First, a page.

Job report spurs optimism
The U.S. service sector showed surprising strength last month and the number of Americans lining up for jobless aid fell last week, according to reports Thursday that eased concerns housing market tumult would upend the economy.
The reports offered a fresh take on the economy’s health and, on balance, financial markets saw the data as lessening the need for the Federal Reserve to aggressively cut interest rates to prop up the economy.
“It doesn’t really seem to me that things are as bad as people are making them to be. There might not necessarily be a good case for a rate cut,” said Cleveland Rueckert, market analyst at Birinyi Associates Inc. in Stamford, Conn.
A number of Fed officials Thursday said recent financial market turmoil stemming from rising defaults in the sub-prime mortgage market had raised the risk of an economic downturn.
But they also cautioned that the central bank, which meets Sept. 18 to consider interest rates, had to be careful not to bail out market participants who had made bad investment decisions, unless the economy itself needed a boost.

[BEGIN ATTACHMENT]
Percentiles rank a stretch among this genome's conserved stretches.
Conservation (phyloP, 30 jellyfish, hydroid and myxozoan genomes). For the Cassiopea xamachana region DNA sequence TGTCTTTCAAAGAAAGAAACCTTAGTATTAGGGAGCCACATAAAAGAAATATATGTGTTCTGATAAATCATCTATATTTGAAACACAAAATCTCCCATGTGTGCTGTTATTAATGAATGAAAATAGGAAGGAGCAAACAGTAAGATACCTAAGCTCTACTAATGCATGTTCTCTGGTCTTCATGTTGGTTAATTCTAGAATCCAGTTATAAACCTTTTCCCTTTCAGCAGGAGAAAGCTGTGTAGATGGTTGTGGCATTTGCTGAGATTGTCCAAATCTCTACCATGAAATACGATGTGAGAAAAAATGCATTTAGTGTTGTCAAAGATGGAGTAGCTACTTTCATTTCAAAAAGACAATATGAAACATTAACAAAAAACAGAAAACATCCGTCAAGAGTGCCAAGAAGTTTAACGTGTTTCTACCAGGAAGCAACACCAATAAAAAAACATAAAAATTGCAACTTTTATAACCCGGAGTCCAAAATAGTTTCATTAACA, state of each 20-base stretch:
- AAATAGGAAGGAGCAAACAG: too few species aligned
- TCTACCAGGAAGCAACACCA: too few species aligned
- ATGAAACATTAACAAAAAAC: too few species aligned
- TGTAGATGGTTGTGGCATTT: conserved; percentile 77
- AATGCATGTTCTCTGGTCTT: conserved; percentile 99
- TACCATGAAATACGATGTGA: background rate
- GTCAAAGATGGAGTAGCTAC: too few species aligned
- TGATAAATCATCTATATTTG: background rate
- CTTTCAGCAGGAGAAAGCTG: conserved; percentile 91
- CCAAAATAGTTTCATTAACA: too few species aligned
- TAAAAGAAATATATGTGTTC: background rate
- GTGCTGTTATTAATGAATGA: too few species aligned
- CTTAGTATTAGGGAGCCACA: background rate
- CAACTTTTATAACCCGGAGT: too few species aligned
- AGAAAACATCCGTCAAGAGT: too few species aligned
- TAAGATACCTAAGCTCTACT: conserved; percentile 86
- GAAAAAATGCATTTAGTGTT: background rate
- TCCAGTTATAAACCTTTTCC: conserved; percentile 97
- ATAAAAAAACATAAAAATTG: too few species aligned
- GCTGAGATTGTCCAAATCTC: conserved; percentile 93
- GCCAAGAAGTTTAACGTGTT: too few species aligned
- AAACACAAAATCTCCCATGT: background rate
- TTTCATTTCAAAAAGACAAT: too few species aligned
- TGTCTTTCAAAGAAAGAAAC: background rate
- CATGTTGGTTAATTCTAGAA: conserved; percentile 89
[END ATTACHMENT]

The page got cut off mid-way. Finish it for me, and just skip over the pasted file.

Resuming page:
“Historically, central banks have been the source of the disturbance rather than the solution,” said William Poole, the St. Louis Federal Reserve Bank president.
“We have to make sure that we don’t overreact.”
The Institute for Supply Management said growth in the U.S. service sector, which represents about 80% of overall economic activity, held steady in August.
Although the institute’s non-manufacturing index remained at 55.8 -- well above the 50 level that separates expansion from contraction -- its employment index slumped to 47.9 from 51.7 in July.
It was the first contractionary reading on services employment since July 2004 and the lowest jobs index level in nearly five years.
A report on initial claims for state unemployment benefits from the U.S. Labor Department, however, suggested that the job market remained fairly solid.
The department said the number of new applications last week for state unemployment benefits dropped 19,000 to 318,000 last week. Analysts were expecting a decline of about a third of that amount.
A separate Labor Department report showed U.S. worker productivity was stronger in the second quarter than estimated, while growth in labor costs was slower. This was welcome news for the Fed, which has spent much of the year worrying about inflation.
“We got a trifecta of good economic reports today,” said Richard Huber, economist at A.G. Edwards & Sons Inc. in St. Louis.